Zia’s Kafka-esque third novel is a plea for all humanity to live in peace and integrity. Though written in English, it carries within the rhythm of all the languages of Pakistan: Urdu, Punjabi, Pashto, Sindhi, and Blochi. The book is a flash back written from a first person point of view and is somewhat didactic. The plot meets Zia’s goal of trying to “unmask and unveil the frailties in every society.”

Rating: 4.5 stars

Tags: victim, mian mohsin zia, zia, shame, mian, Why me God?, womens rights, hypocrisy, truth, forgiveness, redemption, Pakistan, Islam, Christianity , misconception, hatred, distrust

I received a complimentary copy of this book from the author for my unbiased review.

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(reviewed 7 months after purchase)
Review by: Lorraine Carey on March 31, 2013 :
Victim of Shame delivers its readers a riveting adventure that you just can’t put down! Ryan Campbell is a man on a collision course with a fate which rocked his world. The story is told from his journal which makes it all so real. He was no match to go up against his Karmic Journey. Ryan will encounter so much mysterious bad luck in his lifetime; and one big mistake will turn out deadly. Seems he is a prisoner in a world that is against him. His involvement with women becomes tragic and is the root of his acquired vengeance. He inherits a great distaste for women. Ironically he befriends a woman who turns out to be his spiritual guide and tries to save him by leading him to find redemption. But is he really saved? Mian Moshin Zia is a master at motivating his readers and evoking emotion. He serves up a powerful spiritual message throughout the story. There is a startling message at the end that is not to be missed as it will leave an impact on every reader.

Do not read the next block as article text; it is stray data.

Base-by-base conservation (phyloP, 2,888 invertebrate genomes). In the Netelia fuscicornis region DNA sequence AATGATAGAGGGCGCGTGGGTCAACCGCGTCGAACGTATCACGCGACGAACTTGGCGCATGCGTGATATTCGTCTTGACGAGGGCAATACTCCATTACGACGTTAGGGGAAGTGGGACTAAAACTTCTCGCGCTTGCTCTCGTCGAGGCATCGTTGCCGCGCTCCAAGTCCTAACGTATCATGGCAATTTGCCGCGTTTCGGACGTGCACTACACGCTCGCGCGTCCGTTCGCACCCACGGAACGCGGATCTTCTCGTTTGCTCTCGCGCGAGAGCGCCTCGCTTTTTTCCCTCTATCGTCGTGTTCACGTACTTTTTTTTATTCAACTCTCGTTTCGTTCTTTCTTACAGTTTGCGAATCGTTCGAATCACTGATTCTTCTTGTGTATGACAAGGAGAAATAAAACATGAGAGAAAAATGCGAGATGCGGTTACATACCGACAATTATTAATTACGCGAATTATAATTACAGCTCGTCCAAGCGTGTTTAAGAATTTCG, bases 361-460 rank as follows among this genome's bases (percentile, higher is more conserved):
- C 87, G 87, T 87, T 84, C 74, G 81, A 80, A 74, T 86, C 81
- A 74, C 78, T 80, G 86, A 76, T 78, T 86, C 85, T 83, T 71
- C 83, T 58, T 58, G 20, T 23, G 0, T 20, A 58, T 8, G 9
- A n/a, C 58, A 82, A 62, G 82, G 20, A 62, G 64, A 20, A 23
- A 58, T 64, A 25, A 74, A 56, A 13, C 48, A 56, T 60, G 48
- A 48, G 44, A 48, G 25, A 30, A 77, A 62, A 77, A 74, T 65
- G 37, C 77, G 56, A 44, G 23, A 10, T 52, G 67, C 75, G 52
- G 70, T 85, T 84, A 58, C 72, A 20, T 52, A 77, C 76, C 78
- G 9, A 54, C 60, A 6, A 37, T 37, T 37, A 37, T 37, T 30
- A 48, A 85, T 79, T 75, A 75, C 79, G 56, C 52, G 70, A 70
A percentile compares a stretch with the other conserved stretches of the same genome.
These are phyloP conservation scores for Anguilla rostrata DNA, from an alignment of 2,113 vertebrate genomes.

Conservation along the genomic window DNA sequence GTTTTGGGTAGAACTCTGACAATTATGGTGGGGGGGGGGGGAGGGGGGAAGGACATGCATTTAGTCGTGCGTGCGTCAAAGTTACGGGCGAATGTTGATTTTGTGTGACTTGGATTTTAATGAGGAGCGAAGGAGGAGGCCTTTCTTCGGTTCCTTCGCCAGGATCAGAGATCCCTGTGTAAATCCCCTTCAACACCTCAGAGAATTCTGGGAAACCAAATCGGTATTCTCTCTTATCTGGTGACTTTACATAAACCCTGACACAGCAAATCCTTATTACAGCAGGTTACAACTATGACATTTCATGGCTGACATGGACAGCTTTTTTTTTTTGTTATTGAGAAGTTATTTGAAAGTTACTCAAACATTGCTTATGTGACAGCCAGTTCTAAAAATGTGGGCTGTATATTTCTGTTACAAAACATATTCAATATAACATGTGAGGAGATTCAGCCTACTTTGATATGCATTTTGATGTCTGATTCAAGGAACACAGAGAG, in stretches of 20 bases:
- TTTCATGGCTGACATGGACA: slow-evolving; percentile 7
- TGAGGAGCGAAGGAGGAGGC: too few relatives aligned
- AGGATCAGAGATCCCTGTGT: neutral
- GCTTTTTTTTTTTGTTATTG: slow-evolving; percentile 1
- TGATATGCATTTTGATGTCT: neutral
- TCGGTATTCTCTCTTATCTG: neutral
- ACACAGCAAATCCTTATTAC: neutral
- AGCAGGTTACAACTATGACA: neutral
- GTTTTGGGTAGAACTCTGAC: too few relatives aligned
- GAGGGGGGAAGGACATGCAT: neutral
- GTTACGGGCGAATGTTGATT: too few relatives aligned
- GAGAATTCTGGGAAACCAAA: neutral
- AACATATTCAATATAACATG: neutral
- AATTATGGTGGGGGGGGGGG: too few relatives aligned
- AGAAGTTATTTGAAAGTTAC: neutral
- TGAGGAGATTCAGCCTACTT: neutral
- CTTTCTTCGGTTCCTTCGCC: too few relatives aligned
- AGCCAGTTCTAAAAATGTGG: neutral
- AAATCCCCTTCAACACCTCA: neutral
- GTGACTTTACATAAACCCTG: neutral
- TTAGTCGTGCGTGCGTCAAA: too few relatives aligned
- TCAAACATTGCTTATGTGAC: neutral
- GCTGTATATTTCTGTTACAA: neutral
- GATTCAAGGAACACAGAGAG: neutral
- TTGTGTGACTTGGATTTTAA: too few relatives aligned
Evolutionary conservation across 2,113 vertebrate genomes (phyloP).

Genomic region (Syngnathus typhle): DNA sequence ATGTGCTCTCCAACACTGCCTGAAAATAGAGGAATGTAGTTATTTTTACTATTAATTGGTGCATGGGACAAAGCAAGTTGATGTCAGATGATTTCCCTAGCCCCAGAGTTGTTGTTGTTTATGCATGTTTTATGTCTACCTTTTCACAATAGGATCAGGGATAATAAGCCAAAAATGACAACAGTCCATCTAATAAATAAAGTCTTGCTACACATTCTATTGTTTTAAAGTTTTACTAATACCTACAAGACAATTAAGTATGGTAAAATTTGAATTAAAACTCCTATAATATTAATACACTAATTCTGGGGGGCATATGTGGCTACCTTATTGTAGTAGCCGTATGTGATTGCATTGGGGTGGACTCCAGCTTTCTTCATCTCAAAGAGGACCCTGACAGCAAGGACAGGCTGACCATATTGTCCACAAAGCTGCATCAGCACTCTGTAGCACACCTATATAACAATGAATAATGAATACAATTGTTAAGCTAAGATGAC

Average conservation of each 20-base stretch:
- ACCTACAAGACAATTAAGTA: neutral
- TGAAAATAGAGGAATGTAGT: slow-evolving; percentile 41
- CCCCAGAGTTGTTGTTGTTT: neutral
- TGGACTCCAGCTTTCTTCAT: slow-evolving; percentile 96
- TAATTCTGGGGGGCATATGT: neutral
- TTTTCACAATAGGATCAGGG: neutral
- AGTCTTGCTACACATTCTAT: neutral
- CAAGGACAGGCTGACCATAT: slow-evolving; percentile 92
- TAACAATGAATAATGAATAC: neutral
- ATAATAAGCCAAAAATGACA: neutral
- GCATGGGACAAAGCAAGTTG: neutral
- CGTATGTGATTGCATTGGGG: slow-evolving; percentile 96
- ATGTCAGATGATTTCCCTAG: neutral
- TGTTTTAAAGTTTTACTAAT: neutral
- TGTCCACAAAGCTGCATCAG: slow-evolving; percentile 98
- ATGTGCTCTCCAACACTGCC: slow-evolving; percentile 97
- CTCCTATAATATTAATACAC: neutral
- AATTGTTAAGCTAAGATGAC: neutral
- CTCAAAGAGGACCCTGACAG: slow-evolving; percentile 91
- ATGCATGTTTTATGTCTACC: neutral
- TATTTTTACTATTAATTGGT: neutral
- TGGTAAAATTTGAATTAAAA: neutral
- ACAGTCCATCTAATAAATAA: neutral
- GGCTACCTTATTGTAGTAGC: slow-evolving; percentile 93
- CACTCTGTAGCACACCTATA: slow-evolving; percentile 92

(reviewed 2 days after purchase)
Review by: Offbeat Vagabond on Nov. 29, 2012 :
Original post here:

Victim of Shame is a tragic story about a man named Ryan Campbell. Ryan has done something that has ruined the life of another - his wife Sarah. Something horrible happened in his life and that one accident changed him for the worst. He writes about women's rights, but it is a way to relieve his overwhelming guilt. He is trying to redeem himself for what he has done, but it seems someone might do that for him.